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The Ninth Commandment Of Strategic Planning: Hold People (Including Yourself) AccountableUntitled

Jacob M. Engel Forbes Councils Member Most people I speak to say it’s very hard to hold people accountable and therefore they either don’t do it or they do it half-heartedly and then complain about not getting results. My response? Inspect what you expect, as what you expect gets respect! There are many reasons why it’s hard to hold people accountable, but in order to make accountability work in an organization, we must recognize why it’s difficult. Here are a few common reasons: 1. Conversations around accountability can be uncomfortable and facing uncomfortable emotions is one of the four fatal fears. Nobody likes to make others feel uncomfortable and understandably so. Most people want to be liked. 2. Most people, by nature, get defensive when we criticize or complain about something they did or didn’t do, making us feel defensive as well. 3. We also tend to catastrophize when someone holds us accountable, thinking we have failed (another fatal fear) or, even worse, that we might get fired. This, in turn, elicits even more emotions.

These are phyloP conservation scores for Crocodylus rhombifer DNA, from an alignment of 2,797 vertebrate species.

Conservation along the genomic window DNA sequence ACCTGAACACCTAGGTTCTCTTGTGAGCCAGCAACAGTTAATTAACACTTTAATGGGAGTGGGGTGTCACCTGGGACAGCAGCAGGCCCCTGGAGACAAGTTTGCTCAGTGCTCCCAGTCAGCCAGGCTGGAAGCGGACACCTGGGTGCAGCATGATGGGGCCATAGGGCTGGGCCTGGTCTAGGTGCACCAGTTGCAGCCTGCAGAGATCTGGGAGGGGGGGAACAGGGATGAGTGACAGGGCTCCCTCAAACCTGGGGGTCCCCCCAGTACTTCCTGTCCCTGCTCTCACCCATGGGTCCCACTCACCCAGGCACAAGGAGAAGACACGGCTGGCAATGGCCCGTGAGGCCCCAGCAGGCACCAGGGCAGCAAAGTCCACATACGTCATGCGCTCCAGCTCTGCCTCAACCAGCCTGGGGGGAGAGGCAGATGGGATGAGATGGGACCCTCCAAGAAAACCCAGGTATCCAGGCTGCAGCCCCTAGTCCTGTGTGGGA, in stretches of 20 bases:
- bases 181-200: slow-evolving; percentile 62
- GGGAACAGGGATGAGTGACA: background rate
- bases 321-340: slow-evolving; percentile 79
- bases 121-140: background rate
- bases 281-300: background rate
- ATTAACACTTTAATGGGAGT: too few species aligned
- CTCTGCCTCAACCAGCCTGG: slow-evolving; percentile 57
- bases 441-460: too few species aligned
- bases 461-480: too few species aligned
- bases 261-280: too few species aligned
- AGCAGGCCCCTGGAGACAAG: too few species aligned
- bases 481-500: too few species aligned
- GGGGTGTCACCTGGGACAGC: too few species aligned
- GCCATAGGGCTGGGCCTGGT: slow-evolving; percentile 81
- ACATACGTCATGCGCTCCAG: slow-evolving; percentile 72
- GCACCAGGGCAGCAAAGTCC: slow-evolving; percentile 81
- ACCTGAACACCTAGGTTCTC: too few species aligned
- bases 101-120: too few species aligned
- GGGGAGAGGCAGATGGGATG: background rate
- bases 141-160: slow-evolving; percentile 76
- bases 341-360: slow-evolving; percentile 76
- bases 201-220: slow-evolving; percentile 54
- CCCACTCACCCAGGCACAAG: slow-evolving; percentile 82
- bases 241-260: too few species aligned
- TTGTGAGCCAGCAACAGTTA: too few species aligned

Ironically, becoming defensive when someone wants to give you feedback is a much bigger problem than accepting the criticism and taking ownership of the problem itself. Becoming defensive plays into what psychologist Carol Dweck calls the "fixed mindset vs. the growth mindset." Organizations appreciate those with a growth mindset and accepting feedback is one of the traits. This is something that can also be addressed in your accountability meeting. Use softer language, such as, "You might not be aware, but you become defensive when I give you feedback and I say this because I want to help you grow." Here are a few techniques for holding people accountable and reducing, eliminating or at least mitigating their anxiety or fears: 1. Follow the DR GRAC process. I’ve mentioned this in a previous article on hiring, but DR GRAC stands for desired results, guidelines, resources, accountability and consequences. The idea behind this is that you agree upfront (when hiring) to the goals and objectives you expect from the individual. Many business owners are reluctant to share their goals, and I consider this to be a huge error. I recommend sharing the overall company goals and objectives and how their goal fits into the company’s overall goals. Some call it key performance indicators, or KPIs. Recently I’ve also seen it referred to as objective/key results, or OKRs, by many tech companies. Regardless of what you call it, the key is to set clear expectations. The clearer the expectations, the less room there is for confusion and misunderstandings. Then, the most important part is accountability — both in terms of when you will be reviewing and what you will be reviewing (KPIs/OKRs). Another part of accountability is behavior. You may have heard the saying, “People get hired for skills and fired for attitude.” It’s not only about how well the person performs that counts, it’s also about how well they behave, i.e., teamwork, attitude, work ethic, time management, etc. 2. Use a regular meeting to create "soft" accountability. I recommend meeting weekly and making sure everyone reports on their goals and the obstacles to those goals, so you as the executive can ensure things are not falling between the cracks and know what they will be working on the following week. You can also use a document that I recommend called the 15/5. Meaning it takes about 15 minutes to fill out and five minutes to review. Each Friday, your team should submit this document which outlines the following: • Five “big rocks” or priorities they are working on. • Obstacles, if any, that might make it difficult to achieve these priorities. • Five things they will be working on the following week. To summarize, your responsibility as the leader is to create both a transparent organization and an accountable one. Use the weekly meeting as a tool to achieve both!


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